Talk about Bicol and it’s hard not to tag one of the region’s signature dishes – the Pinangat. I had fond memories of this spicy and aromatic dish growing up. Whenever relatives from the province would visit our home, the pinangat is mostly one of the treats they would bring. Packed frozen and wrapped tightly in layers of newspaper to keep it fresh. While I had seen how the dish was made from our kitchen, it is interesting to see how it is mass-produced in a backyard industry setting. My recent visit to Camalig found me fascinated by both the sight and smell on how one of the most sought-after pinangat was concocted.
North Sulawesi, found at the tip of the K-shaped island of Sulawesi, may not be as popular to the “eat-pray-love” crowd of Bali or the enlightenment-seekers meditating on the multi-tiered levels of Borobudur in Yogyakarta, but explorers and adventurers seeking a refreshing side of Indonesia will find something to like in this region. There’s an interesting mix of culture, islets teeming with diverse marine life, imposing volcanoes, enchanting lakes and a slew of activities that can keep people under the sun longer than intended.
Day 4 of my journey in Myanmar has been great so far, especially with that magnificent sunrise over Old Bagan. We made our way to the village of Myinkaba, just along the road between Old Bagan and New Bagan. Breakfast was the first order of the day and it was also a great way to observe the locals on their more relaxed pace. I noticed the similarity with Myanmar’s neighboring Indo-China country like Laos and Vietnam who likes to have breakfast at the streets, particularly tea houses. I pulled out a chair and sat down with Mime and ate like how the Burmese eat.
In the afternoon of our first day in Claveria, we decided to visit Taggat Lagoon. This was the place which really caught my attention first time seeing it under the heavy rain and gray sky during our Lakbay Norte tour. I was excited to see it again in better light condition this time around. We took a tricycle from the Claveria town center (P70 whole tricycle) then got in Taggat Lagoon with an entrance of P10. It was a wonderful afternoon of beautiful light and curious eyes as we walk into the picturesque cove.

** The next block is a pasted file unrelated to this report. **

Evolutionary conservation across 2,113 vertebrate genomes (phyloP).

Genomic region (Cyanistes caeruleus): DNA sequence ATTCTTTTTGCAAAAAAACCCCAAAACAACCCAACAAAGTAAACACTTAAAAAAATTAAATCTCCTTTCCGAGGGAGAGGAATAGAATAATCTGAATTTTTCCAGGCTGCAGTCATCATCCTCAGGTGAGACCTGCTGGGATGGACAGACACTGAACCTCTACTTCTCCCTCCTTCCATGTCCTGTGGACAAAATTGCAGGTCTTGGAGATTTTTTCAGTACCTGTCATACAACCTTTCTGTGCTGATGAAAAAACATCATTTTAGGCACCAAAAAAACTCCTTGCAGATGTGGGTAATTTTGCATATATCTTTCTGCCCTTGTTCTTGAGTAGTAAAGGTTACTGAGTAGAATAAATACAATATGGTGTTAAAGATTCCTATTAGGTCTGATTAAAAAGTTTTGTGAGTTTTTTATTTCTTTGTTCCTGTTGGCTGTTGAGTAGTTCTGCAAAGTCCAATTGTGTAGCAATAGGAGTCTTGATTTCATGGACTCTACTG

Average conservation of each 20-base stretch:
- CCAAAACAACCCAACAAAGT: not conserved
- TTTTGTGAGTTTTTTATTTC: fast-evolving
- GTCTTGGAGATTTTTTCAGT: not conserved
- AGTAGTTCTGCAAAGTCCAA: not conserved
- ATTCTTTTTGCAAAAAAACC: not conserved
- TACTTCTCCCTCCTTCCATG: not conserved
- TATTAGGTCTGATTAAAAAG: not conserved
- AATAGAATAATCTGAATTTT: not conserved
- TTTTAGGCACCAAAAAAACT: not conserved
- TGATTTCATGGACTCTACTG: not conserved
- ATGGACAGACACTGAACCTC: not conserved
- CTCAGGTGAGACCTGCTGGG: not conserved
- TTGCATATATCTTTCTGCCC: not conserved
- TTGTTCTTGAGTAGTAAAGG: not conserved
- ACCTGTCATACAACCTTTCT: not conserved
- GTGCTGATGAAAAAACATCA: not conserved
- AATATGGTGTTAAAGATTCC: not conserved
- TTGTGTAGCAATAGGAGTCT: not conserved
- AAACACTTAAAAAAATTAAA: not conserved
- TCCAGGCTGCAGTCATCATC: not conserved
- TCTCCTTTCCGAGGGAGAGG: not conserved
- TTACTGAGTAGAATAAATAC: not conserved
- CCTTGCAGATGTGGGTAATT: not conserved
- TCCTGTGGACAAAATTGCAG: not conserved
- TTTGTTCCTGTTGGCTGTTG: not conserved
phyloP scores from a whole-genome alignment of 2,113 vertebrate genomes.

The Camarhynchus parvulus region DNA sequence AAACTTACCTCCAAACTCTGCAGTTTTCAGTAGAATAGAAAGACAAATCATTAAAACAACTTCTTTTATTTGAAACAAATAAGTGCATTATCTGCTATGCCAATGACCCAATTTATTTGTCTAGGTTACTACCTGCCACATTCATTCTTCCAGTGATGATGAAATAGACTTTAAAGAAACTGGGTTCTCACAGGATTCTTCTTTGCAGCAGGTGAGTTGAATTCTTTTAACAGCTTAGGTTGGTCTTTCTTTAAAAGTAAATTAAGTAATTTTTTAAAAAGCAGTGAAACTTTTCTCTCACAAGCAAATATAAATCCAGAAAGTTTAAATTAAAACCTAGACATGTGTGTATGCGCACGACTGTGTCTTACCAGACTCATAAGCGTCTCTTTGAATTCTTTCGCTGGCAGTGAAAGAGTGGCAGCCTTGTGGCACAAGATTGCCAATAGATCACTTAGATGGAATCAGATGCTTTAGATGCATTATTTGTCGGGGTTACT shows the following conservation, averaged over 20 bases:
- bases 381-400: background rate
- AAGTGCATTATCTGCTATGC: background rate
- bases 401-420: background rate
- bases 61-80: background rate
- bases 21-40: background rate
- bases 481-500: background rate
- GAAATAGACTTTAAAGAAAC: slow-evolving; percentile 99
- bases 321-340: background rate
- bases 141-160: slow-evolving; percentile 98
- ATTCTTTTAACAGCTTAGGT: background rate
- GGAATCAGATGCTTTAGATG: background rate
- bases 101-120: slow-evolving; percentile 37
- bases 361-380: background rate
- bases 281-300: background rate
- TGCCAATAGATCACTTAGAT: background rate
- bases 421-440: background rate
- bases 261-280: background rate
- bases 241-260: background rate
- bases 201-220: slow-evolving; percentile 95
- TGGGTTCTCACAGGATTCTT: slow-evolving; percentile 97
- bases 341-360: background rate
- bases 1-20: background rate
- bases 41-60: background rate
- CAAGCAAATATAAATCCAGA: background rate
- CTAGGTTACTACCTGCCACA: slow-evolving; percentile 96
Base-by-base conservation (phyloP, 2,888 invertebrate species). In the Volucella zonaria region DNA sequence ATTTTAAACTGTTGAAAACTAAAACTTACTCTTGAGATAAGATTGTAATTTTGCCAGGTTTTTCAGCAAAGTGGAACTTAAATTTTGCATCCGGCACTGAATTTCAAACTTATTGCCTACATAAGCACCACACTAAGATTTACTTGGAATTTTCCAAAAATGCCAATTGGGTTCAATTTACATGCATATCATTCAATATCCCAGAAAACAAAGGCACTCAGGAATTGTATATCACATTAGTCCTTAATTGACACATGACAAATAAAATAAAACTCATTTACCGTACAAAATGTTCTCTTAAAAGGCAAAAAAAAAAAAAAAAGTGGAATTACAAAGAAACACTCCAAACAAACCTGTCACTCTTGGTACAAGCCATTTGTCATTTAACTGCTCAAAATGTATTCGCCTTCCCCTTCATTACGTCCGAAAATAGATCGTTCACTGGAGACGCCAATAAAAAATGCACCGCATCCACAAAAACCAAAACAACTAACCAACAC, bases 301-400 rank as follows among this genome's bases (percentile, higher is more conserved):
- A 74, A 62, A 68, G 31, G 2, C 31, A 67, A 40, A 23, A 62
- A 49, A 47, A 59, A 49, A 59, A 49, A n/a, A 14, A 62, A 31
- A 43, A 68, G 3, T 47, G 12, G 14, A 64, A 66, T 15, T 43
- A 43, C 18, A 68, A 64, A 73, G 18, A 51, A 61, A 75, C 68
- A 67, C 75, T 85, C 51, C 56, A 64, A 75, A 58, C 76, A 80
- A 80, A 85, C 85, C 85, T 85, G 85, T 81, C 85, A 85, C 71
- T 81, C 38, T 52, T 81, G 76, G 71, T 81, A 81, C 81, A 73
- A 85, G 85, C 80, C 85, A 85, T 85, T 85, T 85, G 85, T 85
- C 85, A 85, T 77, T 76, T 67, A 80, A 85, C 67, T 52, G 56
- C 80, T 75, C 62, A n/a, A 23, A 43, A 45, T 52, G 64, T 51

“Okay! Enough with the chicken!” I hear someone from my back say as the two boys continue to batter the poor live chicken in front of me. It’s not really an eye candy to see a chicken getting battered lightly to death nor music to hear the pounding and the moans just to get the best tasting chicken soup one could have. The people in Cordilleras call it the Pinikpikan Chicken, a chicken-stew done Igorot-style. For some who have tasted it like myself, the broth is really flavorful and is a far cry from the regular tinola (stew). But of course the process of preparing the chicken is not easy for everyone to see.
5:00am I came down at White Rock’s lobby and joined a table that turned into some sort of internet café. I think I only had at two and a half hours of sleep and opening my laptop seems like a heavy task. Its day 6 of Lakbay Norte tour and I still wish I could have tried those other rides at Treetop yesterday. But I already got used to having only portions and a taste here and there. Besides this is a familiarization tour. The point is to get “familiar”.
It was already afternoon when I arrived in Pakse. I changed some of my dollars to Kip then had dinner nearby. A few years ago, dollars were accepted in Laos but now the government urges tourist to use their local currency instead. At dinner, I was plotting where I would go the next day. Pakse is a fairly small town and most of the sites in Champasak are at least an hour away. The only way to go around was by motorbike. There are motorbikes for hire around Pakse but I don’t drive bikes so I decided I should find a driver/guide with me so it’ll be easy to find the places.